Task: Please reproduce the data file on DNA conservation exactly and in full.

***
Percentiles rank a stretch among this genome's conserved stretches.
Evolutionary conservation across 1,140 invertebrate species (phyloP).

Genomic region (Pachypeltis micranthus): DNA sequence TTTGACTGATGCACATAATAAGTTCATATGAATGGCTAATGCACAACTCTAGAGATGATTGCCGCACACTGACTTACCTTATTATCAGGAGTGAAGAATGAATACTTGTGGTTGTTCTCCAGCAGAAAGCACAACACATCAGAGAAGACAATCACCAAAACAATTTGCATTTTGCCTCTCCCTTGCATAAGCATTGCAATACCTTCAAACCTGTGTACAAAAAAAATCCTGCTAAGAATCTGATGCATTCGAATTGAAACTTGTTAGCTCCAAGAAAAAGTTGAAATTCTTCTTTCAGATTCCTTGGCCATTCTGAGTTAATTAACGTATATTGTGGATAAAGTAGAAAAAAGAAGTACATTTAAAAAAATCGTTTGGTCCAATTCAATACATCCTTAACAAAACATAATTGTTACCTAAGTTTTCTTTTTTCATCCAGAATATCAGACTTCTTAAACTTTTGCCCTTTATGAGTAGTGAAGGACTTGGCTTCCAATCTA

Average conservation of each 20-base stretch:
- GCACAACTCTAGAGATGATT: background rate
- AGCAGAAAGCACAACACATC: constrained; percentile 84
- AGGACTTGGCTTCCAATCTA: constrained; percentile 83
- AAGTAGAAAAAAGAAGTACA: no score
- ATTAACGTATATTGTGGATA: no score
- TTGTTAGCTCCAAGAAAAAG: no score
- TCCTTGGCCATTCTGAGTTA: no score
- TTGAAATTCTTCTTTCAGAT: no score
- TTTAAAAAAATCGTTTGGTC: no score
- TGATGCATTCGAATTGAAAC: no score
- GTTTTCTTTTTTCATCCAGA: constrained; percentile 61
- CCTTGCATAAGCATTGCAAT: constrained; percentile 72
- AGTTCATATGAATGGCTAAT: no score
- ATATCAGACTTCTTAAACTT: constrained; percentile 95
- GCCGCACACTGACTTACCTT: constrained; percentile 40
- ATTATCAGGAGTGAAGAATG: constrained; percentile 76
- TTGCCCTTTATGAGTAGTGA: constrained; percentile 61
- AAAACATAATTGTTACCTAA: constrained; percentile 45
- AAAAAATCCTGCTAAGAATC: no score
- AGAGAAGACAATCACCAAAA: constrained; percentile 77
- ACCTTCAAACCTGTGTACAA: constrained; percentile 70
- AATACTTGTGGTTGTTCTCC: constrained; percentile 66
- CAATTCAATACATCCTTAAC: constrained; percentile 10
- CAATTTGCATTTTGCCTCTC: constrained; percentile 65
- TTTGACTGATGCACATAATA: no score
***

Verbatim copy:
Percentiles rank a stretch among this genome's conserved stretches.
Evolutionary conservation across 1,140 invertebrate species (phyloP).

Genomic region (Pachypeltis micranthus): DNA sequence TTTGACTGATGCACATAATAAGTTCATATGAATGGCTAATGCACAACTCTAGAGATGATTGCCGCACACTGACTTACCTTATTATCAGGAGTGAAGAATGAATACTTGTGGTTGTTCTCCAGCAGAAAGCACAACACATCAGAGAAGACAATCACCAAAACAATTTGCATTTTGCCTCTCCCTTGCATAAGCATTGCAATACCTTCAAACCTGTGTACAAAAAAAATCCTGCTAAGAATCTGATGCATTCGAATTGAAACTTGTTAGCTCCAAGAAAAAGTTGAAATTCTTCTTTCAGATTCCTTGGCCATTCTGAGTTAATTAACGTATATTGTGGATAAAGTAGAAAAAAGAAGTACATTTAAAAAAATCGTTTGGTCCAATTCAATACATCCTTAACAAAACATAATTGTTACCTAAGTTTTCTTTTTTCATCCAGAATATCAGACTTCTTAAACTTTTGCCCTTTATGAGTAGTGAAGGACTTGGCTTCCAATCTA

Average conservation of each 20-base stretch:
- GCACAACTCTAGAGATGATT: background rate
- AGCAGAAAGCACAACACATC: constrained; percentile 84
- AGGACTTGGCTTCCAATCTA: constrained; percentile 83
- AAGTAGAAAAAAGAAGTACA: no score
- ATTAACGTATATTGTGGATA: no score
- TTGTTAGCTCCAAGAAAAAG: no score
- TCCTTGGCCATTCTGAGTTA: no score
- TTGAAATTCTTCTTTCAGAT: no score
- TTTAAAAAAATCGTTTGGTC: no score
- TGATGCATTCGAATTGAAAC: no score
- GTTTTCTTTTTTCATCCAGA: constrained; percentile 61
- CCTTGCATAAGCATTGCAAT: constrained; percentile 72
- AGTTCATATGAATGGCTAAT: no score
- ATATCAGACTTCTTAAACTT: constrained; percentile 95
- GCCGCACACTGACTTACCTT: constrained; percentile 40
- ATTATCAGGAGTGAAGAATG: constrained; percentile 76
- TTGCCCTTTATGAGTAGTGA: constrained; percentile 61
- AAAACATAATTGTTACCTAA: constrained; percentile 45
- AAAAAATCCTGCTAAGAATC: no score
- AGAGAAGACAATCACCAAAA: constrained; percentile 77
- ACCTTCAAACCTGTGTACAA: constrained; percentile 70
- AATACTTGTGGTTGTTCTCC: constrained; percentile 66
- CAATTCAATACATCCTTAAC: constrained; percentile 10
- CAATTTGCATTTTGCCTCTC: constrained; percentile 65
- TTTGACTGATGCACATAATA: no score